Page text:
(Reuters) – Wells Fargo’s profit jumped 32% in the first quarter as interest rates rose as the U.S. Federal Reserve (Fed) tightened monetary policy, the lender said on Friday.

The fourth-largest US bank reported earnings of $4.99 billion (4.51 billion euros), or $1.23 per share, for the quarter ended March 31, from $3.79 billion. dollars a year ago, or 91 cents per share.

In New York, the Wells Fargo title fell 1% in pre-market trading.

The bank provisioned $1.21 billion in the quarter to cover potential loan losses.

Banks are now building up relief funds as fears of an economic slowdown grow on the back of aggressive interest rate hikes by the US Federal Reserve to tame inflation, as well as recent turmoil in the banking sector .

The collapse of Silicon Valley Bank and Signature Bank last month caused a rout in banking stocks as investors worried about broader weaknesses in the sector.

Wells Fargo brought in March 5 of the $30 billion in deposits injected by major US banks into troubled regional lender First Republic Bank.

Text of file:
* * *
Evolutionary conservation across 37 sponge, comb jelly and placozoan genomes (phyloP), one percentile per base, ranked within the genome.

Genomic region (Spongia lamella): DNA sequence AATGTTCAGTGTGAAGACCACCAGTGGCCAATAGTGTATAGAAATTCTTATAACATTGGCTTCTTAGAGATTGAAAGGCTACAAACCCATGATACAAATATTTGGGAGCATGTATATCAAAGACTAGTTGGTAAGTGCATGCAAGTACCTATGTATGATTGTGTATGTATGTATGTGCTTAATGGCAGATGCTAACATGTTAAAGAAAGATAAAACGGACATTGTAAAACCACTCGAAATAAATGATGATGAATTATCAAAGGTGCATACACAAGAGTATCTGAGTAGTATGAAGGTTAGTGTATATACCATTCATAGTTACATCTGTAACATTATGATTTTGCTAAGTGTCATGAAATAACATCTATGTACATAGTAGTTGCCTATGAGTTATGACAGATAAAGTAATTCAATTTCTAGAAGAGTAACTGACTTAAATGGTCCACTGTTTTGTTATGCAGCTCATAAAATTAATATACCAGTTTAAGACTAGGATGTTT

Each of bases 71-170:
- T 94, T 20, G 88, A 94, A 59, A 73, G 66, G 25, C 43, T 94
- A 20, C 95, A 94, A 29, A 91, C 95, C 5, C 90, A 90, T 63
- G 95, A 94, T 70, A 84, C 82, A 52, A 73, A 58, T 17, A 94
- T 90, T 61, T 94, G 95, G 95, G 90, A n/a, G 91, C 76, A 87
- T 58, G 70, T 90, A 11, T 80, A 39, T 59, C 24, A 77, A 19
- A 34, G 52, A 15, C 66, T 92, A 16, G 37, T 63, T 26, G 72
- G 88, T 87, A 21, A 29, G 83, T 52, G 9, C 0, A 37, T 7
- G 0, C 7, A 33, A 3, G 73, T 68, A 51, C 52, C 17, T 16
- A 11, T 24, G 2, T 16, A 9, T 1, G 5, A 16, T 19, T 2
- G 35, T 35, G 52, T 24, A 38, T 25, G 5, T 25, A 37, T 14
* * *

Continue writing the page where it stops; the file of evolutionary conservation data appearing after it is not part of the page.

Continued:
“We are pleased to have been in a strong position to help support the U.S. financial system during recent events that have affected the banking industry. Regional and convenience banks are an important part of our financial system,” said Chief Executive Charlie Scharf in a statement Friday.

Overall, noninterest expenses fell to $13.68 billion in the first quarter from $13.85 billion a year earlier, mainly due to lower operating losses.

Wells Fargo’s total revenue rose 17% to $20.73 billion in the first quarter.

Wells Fargo is still struggling to contain the fallout from a scandal over its sales practices, which resulted in steep fines and a Fed-imposed asset cap.

As of the fourth quarter of 2022, the bank had incurred $3.3 billion in operating losses related to lawsuits, customer remedies and regulatory issues related to the scandal.

(Reporting Noor Zainab Hussain and Manya Saini in Bangalore and Saeed Azhar in New York; Gaëlle Sheehan, editing by Kate Entringer)

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